This is where I think “advance” means more “proactive” but I’m not seeing the “proactive” part yet.

Secondly, New Zealand claims to be a peace maker or honest broker supportive of a rules-based international and regional order, and yet I don’t see a particular push from New Zealand to help develop and harmonise those rules. This is unfortunate and not very farsighted as China and the United States seem to be in major disagreement about key aspects of the regional security order. And the new administration in the United States has added more tension and uncertainty into this by sending mixed messages about its perspectives on international and regional rules of behavior and engagement. 


LoD: What’s your assessment of New Zealand’s UNSC membership?

RA: New Zealand’s role in international security affairs very interestingly seems to be more prominent than its role in regional affairs. New Zealand has been quite vocal in the UNSC on the Middle Eastern issues, for example, but I can’t recollect how New Zealand has specifically promoted regional security issues in the UNSC, whether it’s North Korea where a more nuanced approach would have been helpful, or other major security issues in the region.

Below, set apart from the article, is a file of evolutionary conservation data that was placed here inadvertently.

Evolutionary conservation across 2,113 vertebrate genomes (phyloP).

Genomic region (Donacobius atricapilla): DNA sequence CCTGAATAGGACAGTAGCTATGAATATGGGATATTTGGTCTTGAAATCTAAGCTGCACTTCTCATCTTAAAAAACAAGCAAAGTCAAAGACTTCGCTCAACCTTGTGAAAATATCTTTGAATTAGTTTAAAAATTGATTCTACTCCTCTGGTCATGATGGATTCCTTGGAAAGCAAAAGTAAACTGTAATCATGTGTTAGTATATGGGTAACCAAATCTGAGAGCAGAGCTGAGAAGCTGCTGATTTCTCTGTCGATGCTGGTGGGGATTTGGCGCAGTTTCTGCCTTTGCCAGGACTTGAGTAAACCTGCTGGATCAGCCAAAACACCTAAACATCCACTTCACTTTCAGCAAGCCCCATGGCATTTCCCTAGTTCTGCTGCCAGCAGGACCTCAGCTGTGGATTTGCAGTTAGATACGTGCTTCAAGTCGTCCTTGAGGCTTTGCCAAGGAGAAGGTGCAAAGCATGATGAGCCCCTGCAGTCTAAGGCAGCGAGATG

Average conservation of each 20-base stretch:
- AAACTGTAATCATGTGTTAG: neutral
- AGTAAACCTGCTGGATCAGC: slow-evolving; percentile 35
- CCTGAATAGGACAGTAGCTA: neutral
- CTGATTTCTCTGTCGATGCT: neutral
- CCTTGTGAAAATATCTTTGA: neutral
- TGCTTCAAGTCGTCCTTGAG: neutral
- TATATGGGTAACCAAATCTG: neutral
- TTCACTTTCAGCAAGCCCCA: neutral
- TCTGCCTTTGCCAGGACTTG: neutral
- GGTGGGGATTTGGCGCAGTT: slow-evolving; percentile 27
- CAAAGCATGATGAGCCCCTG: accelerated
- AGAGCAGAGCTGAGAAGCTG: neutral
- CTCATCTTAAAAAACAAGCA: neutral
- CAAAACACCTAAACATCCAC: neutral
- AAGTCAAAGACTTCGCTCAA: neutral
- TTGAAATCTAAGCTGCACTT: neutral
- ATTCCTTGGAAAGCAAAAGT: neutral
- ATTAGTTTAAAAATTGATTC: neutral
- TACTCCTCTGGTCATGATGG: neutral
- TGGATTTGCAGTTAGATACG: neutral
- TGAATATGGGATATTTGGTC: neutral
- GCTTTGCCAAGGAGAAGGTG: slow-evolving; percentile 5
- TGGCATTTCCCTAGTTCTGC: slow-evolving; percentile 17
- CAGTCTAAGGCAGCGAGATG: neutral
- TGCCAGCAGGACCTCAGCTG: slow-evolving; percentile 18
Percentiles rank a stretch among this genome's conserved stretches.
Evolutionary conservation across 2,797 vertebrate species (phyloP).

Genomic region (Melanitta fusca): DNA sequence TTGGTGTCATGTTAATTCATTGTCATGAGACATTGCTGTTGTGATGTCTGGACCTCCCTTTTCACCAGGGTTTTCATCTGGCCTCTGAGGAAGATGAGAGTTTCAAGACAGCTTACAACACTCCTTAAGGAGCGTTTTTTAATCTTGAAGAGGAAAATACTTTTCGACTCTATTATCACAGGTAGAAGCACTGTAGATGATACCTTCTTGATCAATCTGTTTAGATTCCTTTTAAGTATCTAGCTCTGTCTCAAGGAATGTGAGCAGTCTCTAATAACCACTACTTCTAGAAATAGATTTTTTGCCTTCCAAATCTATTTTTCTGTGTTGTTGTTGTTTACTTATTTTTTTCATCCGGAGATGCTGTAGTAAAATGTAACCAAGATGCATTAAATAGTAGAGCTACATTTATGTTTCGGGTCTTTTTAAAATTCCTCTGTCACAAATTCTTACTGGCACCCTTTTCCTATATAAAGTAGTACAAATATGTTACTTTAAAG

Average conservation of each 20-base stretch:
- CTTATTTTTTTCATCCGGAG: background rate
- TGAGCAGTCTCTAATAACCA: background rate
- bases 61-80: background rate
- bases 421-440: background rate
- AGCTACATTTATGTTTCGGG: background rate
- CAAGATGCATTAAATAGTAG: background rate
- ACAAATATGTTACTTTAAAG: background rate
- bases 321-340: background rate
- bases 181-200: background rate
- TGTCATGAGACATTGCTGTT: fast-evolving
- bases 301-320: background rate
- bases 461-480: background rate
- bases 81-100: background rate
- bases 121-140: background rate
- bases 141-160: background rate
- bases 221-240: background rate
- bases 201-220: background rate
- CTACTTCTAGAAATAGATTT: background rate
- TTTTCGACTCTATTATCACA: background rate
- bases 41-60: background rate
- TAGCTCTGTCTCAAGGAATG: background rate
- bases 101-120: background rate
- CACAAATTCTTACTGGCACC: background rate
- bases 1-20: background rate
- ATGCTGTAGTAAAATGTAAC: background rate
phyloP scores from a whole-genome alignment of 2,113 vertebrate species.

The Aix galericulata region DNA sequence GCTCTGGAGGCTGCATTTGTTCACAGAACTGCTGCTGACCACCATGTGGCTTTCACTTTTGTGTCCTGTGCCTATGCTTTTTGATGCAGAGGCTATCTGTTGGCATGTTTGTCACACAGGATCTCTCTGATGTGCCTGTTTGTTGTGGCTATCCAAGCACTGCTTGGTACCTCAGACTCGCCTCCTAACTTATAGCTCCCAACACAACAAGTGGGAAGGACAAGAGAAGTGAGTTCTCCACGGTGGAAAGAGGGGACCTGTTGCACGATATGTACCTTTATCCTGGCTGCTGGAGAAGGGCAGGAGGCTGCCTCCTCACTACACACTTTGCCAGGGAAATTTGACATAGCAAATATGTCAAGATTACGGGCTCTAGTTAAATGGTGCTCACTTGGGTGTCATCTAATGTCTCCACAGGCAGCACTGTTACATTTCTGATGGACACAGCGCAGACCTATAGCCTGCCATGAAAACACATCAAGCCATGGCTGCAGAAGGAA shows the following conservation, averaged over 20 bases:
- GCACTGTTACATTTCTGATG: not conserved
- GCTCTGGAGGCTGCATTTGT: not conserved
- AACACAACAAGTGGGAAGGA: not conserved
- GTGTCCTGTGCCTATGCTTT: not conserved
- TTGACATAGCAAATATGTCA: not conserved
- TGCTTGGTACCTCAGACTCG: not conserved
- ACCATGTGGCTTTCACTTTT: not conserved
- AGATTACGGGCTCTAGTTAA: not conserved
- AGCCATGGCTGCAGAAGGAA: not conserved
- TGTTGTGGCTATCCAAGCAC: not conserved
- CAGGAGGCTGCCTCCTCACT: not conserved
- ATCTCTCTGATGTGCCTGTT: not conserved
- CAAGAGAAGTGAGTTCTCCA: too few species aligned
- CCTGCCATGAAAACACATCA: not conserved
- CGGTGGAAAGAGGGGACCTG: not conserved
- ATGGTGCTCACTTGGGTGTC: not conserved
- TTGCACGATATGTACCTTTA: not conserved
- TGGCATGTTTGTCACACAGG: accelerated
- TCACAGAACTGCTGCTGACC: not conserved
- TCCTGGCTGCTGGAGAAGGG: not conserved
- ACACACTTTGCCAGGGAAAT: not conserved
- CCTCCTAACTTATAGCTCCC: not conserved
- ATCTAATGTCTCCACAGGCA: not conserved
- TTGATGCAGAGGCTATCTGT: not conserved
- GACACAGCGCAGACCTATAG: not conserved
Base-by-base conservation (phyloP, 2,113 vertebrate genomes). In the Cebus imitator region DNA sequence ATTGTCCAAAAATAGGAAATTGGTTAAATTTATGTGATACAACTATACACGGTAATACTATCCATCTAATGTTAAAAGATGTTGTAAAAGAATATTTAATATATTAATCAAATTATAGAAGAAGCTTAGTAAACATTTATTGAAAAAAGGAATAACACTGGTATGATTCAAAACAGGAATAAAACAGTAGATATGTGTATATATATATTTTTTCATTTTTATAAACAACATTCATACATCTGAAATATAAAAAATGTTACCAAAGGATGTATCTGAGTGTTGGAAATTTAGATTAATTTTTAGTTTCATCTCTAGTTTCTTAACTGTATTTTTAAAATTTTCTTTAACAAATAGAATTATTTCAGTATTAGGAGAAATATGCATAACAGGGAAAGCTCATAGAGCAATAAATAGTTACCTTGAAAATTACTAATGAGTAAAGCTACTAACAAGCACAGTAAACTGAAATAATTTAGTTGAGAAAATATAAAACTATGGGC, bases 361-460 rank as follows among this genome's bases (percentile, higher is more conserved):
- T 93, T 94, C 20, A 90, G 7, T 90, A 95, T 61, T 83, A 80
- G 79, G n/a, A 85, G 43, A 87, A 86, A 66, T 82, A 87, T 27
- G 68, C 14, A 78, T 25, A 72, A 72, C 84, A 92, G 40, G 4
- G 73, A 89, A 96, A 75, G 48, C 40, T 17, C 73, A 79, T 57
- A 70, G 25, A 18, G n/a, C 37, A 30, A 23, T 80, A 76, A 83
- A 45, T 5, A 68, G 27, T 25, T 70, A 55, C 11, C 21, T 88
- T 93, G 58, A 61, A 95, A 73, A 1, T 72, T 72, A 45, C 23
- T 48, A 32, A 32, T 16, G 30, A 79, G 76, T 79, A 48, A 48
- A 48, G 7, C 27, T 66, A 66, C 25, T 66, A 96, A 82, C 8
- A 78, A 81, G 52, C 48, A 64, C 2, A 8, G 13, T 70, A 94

What I think is lacking in New Zealand foreign policy and diplomacy is a stronger regional voice and contribution on security issues. We see our troops in Iraq, they were in Afghanistan, and yet we have numerous challenges in our immediate neighbourhood.


LoD: Is New Zealand then more interested in enhancing its international prestige and showing loyalty to its close allies and friends, or is it the case that we’re not willing to run the risk of upsetting countries and governments closer to home?

RA: It is both, I believe. Being active on the global stage is definitely very good for international networking and advancement of national interests, no doubt about that. It is also not easy to decline requests for support from close security partners.

In some ways, doing it away from home is easier, because a supportive international role bears less responsibility than an expected leadership role in the country’s geographic neighborhood. But how do you justify it to your internal domestic public who can and are questioning this and ask why are we doing all this thousands of miles away when we have major security issues and resource challenges closer home. We are struggling to protect our maritime zone properly – and we have a significant one; and we have issues and potential explosive conflicts in the South Pacific that need to be looked at.

Finally, an imbalance in international and regional security roles can adversely affect the priorities, structure and resourcing of security and defence forces. 


LoD: We have a national security handbook, but you’ve suggested this falls inadequately short of a national security strategy. What needs to happen to make a national security strategy a reality?